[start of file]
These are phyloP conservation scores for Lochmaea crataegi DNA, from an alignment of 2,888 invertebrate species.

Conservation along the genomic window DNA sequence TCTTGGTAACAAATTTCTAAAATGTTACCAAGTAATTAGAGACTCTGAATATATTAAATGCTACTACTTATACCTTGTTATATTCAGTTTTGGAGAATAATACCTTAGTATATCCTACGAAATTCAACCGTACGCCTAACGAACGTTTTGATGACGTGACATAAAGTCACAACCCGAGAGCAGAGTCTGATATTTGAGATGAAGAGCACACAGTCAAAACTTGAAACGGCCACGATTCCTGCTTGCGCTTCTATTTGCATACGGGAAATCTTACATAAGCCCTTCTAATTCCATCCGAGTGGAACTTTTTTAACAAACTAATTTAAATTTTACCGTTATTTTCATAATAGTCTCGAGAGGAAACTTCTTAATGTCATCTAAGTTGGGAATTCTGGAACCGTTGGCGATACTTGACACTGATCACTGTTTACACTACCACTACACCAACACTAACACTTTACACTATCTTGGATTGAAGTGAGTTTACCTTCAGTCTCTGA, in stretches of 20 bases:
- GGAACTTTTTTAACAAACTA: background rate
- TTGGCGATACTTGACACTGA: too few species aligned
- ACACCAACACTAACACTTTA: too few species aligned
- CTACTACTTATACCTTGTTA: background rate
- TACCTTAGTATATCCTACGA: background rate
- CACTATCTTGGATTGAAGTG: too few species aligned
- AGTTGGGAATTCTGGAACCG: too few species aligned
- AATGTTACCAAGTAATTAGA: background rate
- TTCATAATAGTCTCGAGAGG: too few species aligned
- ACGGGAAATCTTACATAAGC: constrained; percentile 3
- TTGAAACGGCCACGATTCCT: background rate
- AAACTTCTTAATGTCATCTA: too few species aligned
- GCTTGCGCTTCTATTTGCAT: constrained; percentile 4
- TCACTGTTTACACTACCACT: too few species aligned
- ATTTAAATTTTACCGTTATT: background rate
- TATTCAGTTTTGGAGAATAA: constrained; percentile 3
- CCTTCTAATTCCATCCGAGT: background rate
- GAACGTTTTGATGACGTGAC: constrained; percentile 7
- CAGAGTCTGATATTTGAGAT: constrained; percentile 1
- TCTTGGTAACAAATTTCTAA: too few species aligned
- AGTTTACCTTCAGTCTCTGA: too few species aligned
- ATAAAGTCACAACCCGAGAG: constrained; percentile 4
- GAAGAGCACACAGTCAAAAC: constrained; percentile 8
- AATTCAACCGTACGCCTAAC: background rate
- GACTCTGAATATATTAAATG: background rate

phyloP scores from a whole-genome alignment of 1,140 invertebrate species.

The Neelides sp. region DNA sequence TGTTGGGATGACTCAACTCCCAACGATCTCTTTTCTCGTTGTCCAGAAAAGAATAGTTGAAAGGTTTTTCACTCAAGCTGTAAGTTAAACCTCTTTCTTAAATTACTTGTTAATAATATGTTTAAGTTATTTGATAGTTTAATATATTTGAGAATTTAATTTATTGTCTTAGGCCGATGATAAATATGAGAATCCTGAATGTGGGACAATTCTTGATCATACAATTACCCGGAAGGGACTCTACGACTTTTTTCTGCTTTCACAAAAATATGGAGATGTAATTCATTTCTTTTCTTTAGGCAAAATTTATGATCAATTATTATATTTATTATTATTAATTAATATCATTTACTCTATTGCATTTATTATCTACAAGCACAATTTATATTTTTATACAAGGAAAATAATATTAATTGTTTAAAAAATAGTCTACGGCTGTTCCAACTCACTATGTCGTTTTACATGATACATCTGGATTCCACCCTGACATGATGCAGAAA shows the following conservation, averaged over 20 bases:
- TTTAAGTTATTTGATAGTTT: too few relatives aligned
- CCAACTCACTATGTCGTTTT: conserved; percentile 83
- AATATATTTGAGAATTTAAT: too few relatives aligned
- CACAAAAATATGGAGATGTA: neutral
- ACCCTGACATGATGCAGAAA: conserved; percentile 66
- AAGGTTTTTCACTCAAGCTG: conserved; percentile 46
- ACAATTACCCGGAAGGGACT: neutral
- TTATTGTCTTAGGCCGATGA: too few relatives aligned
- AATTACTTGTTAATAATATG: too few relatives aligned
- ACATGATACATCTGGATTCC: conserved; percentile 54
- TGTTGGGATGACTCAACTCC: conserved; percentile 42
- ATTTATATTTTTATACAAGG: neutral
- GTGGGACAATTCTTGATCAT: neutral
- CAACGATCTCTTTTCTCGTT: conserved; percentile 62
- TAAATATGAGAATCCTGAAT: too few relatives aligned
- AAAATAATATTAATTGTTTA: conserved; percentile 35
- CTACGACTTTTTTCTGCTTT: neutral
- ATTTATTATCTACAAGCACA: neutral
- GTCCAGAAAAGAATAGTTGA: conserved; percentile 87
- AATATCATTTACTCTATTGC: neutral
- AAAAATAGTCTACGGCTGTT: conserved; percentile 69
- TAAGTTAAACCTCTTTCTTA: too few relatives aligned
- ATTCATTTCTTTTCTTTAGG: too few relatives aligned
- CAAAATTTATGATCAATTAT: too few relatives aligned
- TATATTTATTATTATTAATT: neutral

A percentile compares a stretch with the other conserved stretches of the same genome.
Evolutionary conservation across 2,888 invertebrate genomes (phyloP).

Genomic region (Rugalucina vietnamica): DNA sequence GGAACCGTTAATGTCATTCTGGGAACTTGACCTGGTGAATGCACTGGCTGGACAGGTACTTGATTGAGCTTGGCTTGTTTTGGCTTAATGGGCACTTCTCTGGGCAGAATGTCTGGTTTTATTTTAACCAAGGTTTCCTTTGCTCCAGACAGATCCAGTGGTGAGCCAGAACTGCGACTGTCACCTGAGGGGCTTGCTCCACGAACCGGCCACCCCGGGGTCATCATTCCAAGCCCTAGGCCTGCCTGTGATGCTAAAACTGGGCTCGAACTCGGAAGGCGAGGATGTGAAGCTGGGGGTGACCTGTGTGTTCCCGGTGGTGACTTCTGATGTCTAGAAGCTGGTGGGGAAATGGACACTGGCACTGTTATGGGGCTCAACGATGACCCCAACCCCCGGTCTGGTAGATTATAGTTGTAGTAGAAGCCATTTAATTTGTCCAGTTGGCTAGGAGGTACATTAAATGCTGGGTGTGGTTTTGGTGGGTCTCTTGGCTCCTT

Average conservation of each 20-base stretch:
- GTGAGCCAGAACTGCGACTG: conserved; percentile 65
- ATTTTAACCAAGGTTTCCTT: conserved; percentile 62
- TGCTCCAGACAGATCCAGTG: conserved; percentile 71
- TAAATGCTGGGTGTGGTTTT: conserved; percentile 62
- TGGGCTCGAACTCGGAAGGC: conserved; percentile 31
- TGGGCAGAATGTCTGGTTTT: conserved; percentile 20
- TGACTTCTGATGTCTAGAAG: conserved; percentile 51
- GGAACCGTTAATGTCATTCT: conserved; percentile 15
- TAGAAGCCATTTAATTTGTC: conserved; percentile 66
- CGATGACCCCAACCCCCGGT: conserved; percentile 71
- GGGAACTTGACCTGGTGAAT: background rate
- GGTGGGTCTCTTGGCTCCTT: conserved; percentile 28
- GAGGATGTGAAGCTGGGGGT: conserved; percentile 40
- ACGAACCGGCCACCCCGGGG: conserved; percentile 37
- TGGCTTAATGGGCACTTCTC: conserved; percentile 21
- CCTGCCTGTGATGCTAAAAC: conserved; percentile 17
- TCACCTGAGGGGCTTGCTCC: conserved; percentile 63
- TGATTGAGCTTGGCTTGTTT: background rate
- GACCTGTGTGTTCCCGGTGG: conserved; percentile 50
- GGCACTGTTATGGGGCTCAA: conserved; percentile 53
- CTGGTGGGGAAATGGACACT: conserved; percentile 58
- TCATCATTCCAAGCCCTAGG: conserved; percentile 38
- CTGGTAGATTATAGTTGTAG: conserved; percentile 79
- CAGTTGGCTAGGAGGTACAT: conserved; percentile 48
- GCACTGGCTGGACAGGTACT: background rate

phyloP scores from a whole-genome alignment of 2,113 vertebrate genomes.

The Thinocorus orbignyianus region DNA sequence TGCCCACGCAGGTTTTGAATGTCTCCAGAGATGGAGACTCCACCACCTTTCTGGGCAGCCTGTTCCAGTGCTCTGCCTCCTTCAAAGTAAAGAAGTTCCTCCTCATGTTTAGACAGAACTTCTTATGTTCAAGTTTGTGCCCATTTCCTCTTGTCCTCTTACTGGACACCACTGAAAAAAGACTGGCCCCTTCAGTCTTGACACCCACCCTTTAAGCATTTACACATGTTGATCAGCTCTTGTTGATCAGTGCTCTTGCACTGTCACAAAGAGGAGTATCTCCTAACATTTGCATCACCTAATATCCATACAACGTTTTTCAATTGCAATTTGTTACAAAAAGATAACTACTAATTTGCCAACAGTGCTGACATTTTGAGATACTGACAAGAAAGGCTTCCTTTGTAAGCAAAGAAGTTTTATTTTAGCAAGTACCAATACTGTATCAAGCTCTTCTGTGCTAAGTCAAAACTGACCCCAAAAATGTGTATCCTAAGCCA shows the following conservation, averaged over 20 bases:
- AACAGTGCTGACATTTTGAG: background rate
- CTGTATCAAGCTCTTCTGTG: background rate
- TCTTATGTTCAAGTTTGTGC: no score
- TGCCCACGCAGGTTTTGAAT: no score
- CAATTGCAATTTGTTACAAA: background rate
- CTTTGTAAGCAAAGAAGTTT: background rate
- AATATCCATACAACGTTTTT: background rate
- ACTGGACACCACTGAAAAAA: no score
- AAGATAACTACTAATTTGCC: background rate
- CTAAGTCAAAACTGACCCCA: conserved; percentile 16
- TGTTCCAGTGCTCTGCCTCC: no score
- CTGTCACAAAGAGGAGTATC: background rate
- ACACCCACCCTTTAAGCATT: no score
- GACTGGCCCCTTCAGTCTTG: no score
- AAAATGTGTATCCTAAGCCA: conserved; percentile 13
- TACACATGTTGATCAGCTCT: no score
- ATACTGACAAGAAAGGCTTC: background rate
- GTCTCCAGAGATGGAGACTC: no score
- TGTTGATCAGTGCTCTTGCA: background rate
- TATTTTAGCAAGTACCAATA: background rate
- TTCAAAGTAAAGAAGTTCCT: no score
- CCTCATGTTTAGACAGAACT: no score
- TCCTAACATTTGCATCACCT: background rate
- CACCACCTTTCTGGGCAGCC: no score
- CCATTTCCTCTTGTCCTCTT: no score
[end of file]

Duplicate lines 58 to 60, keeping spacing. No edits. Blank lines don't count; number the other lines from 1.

Average conservation of each 20-base stretch:
- GTGAGCCAGAACTGCGACTG: conserved; percentile 65
- ATTTTAACCAAGGTTTCCTT: conserved; percentile 62